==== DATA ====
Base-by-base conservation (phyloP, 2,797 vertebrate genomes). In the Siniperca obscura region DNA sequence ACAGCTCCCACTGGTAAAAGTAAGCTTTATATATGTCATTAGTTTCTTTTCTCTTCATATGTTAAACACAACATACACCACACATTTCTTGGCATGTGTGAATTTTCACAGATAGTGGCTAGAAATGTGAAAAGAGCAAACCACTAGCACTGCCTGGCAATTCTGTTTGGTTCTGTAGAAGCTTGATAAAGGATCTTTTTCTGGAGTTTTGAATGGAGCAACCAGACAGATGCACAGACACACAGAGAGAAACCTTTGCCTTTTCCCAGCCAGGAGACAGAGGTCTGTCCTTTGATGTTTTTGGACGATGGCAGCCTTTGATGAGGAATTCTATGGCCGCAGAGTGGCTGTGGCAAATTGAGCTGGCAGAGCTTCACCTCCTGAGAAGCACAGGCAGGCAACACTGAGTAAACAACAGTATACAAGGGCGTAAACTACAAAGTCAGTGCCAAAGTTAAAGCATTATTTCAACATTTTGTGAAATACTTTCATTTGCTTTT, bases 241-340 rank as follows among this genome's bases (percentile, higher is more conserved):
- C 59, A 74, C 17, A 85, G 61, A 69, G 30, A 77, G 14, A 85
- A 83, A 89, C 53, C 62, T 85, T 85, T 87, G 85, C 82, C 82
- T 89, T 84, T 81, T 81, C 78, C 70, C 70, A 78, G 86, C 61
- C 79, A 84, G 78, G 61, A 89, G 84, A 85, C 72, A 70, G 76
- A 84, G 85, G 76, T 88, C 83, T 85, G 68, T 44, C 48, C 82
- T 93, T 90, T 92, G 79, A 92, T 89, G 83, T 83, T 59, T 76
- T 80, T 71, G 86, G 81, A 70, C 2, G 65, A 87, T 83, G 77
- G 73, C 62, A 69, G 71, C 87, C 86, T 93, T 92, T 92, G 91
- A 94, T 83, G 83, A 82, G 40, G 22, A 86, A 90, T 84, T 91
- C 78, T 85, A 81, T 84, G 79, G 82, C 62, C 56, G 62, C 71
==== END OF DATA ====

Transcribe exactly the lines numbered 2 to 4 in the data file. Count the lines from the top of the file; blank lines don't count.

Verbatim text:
- C 59, A 74, C 17, A 85, G 61, A 69, G 30, A 77, G 14, A 85
- A 83, A 89, C 53, C 62, T 85, T 85, T 87, G 85, C 82, C 82
- T 89, T 84, T 81, T 81, C 78, C 70, C 70, A 78, G 86, C 61